By MARGERY A. BECK
OMAHA, Neb. (AP) — A Nebraska judge has rejected a lawsuit filed by two Omaha women who sought to have both their names listed as parents on their children’s birth certificates, saying the request conflicts with state law.
Lancaster County District Judge Ryan Post said in his ruling last month dismissing the lawsuit that state law requires birth certificates to acknowledge paternity. Nebraska Department of Health and Human Services policy also requires that parents listed on birth certificates be the biological parents of the child, he said.
The Nebraska chapter of the American Civil Liberties Union sued the state last year on behalf of Erin Porterfield and Kristin Williams. They said the Nebraska Department of Health and Human Services repeatedly denied their request to amend one son’s birth certificate in their effort to get full legal recognition as parents of both their sons — one born to each woman conceived through a sperm donor.
Porterfield and Williams were in a romantic partnership from 2000 to 2013 — two years before same-sex marriage was legalized in Nebraska. Porterfield gave birth to their first son in 2002, and Williams gave birth to their second son in 2005 before their romantic relationship ended in 2013. But both women continue to share parenting duties.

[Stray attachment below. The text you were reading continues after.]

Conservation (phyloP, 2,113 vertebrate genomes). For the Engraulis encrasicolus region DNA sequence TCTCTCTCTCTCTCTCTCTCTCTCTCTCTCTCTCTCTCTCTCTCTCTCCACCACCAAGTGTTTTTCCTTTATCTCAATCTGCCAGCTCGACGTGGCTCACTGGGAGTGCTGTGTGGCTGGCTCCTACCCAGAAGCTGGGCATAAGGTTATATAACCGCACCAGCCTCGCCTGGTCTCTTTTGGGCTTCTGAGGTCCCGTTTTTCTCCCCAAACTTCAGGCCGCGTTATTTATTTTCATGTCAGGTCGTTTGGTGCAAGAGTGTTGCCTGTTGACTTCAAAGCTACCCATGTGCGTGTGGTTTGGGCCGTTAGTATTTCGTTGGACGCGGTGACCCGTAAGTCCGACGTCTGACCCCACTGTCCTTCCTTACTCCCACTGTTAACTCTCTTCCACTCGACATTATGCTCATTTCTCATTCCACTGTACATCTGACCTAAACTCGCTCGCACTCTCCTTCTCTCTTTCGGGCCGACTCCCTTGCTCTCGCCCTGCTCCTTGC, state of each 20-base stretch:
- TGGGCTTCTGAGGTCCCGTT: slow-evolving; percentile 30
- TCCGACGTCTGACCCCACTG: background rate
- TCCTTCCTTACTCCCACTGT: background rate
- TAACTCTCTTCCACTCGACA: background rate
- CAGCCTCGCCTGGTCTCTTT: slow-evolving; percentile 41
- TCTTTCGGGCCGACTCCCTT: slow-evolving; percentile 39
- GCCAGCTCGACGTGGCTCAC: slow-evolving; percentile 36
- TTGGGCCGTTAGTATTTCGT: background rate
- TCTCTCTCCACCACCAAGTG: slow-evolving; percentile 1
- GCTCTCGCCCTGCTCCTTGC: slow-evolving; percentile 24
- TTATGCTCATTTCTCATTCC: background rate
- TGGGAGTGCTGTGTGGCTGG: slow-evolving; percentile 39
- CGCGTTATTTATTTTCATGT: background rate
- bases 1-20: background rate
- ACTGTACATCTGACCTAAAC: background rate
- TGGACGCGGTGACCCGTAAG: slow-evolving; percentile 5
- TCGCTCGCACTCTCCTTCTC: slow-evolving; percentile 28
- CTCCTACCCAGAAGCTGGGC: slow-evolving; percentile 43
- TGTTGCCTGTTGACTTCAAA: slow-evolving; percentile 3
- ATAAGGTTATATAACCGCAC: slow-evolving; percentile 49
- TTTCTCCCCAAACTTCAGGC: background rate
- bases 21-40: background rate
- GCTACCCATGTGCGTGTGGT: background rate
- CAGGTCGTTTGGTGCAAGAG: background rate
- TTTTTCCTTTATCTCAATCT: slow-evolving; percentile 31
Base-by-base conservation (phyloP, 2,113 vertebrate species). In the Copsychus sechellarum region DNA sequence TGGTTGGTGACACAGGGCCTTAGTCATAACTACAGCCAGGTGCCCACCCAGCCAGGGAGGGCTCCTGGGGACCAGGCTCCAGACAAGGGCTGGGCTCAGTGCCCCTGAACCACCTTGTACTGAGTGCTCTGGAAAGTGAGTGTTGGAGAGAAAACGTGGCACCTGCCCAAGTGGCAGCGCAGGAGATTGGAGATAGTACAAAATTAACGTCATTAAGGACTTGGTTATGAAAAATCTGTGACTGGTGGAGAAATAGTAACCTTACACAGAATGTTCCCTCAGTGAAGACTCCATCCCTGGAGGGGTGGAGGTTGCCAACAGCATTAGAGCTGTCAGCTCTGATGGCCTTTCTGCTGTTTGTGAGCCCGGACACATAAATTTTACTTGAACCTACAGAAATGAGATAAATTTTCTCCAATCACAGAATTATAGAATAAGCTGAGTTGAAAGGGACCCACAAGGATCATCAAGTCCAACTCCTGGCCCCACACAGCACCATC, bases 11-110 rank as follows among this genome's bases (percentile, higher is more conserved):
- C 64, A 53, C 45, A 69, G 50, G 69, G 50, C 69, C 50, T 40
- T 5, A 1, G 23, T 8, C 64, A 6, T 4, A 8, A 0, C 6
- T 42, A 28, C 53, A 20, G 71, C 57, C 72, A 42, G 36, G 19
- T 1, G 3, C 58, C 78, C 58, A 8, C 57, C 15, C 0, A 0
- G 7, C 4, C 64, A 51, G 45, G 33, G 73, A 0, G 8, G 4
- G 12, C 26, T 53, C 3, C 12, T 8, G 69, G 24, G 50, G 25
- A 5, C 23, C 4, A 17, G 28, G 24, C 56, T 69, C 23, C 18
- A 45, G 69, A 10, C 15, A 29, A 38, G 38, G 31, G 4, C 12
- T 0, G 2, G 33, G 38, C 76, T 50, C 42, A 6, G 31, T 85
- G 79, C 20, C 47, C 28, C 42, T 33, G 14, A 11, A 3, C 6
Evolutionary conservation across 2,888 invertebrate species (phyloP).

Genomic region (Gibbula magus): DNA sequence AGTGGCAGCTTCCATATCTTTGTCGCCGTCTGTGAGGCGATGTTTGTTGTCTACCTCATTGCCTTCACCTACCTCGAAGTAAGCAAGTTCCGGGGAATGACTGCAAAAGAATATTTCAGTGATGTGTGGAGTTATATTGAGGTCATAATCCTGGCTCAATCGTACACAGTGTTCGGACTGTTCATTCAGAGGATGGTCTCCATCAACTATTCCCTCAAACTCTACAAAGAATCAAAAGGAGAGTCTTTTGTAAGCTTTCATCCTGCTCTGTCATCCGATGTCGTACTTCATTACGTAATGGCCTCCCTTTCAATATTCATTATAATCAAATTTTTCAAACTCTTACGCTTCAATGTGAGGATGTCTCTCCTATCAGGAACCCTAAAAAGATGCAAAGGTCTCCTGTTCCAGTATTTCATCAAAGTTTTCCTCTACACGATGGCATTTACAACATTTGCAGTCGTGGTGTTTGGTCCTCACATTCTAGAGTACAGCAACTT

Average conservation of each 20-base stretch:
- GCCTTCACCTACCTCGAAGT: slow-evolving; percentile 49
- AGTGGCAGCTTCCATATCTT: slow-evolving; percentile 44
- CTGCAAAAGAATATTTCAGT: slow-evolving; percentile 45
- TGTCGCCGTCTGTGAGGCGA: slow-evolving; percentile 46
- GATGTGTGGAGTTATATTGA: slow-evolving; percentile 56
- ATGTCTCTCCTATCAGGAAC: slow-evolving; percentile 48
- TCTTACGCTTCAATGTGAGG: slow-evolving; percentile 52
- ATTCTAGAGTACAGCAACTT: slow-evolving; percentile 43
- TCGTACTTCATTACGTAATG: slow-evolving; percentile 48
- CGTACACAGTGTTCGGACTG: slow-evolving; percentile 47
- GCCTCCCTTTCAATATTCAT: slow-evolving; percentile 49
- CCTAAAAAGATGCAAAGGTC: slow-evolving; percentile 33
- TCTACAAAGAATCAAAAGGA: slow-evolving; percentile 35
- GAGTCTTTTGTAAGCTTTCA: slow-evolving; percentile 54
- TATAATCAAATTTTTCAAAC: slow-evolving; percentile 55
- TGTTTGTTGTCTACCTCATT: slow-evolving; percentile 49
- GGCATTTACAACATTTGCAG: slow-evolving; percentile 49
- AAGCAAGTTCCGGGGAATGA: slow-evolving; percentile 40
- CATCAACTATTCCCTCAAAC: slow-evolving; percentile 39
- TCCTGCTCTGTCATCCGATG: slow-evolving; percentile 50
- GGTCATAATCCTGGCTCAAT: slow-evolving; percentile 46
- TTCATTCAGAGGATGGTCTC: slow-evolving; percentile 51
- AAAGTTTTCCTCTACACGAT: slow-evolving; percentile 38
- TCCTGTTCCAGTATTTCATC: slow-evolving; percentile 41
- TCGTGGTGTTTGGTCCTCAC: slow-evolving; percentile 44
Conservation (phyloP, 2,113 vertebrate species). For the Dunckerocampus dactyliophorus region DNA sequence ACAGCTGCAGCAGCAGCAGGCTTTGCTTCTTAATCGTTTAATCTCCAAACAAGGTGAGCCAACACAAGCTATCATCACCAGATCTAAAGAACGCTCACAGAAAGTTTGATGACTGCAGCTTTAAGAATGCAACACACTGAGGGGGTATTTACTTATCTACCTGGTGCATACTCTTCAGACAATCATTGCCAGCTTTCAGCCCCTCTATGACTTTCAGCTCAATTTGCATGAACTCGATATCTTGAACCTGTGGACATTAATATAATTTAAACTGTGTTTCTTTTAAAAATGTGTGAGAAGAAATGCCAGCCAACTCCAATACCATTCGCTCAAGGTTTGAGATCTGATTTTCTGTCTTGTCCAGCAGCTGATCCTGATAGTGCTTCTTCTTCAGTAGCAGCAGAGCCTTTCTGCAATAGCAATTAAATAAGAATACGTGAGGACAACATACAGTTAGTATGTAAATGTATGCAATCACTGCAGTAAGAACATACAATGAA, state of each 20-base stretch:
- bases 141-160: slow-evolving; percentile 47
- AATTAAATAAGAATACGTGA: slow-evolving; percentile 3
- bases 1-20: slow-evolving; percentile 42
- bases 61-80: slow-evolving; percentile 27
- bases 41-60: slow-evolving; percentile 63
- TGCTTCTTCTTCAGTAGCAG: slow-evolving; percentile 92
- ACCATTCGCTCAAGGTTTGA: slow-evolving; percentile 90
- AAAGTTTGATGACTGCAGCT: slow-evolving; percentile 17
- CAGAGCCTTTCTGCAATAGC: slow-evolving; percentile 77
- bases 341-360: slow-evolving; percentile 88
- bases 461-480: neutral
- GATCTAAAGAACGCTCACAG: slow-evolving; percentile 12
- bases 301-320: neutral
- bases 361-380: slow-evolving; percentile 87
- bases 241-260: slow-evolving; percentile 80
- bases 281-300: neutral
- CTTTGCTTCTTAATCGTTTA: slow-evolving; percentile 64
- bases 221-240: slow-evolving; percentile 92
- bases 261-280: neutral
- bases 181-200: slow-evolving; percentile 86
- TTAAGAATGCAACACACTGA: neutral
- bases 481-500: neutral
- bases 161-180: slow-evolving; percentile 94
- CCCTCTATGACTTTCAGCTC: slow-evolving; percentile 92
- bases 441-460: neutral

In their lawsuit, the women said that state officials treat unmarried, same-sex couples differently than unmarried, opposite-sex couples, violating their due process and equal protection rights.
The women argued in their lawsuit that listing them both is critical because it could affect their children’s eligibility for government benefits, should something happen to one of them. They also accused the state of sexual discrimination because it allows men to voluntarily acknowledge that they are parents to get onto a birth certificate, but doesn’t allow women to do so.
“Our sons are our entire world and we want to make sure we’re doing right by them,” Porterfield said when the lawsuit was filed. “Our boys have a right to the security of having both parents on their birth certificates, a required document in so many life changes and decisions. That’s why this matters to us.”
But Judge Post said the women failed to identify “a single court that has adopted their constitutional arguments.”
“The court certainly understands why plaintiffs seek a policy change,” Post wrote. “But that policy decision is for the Legislature, not this court.”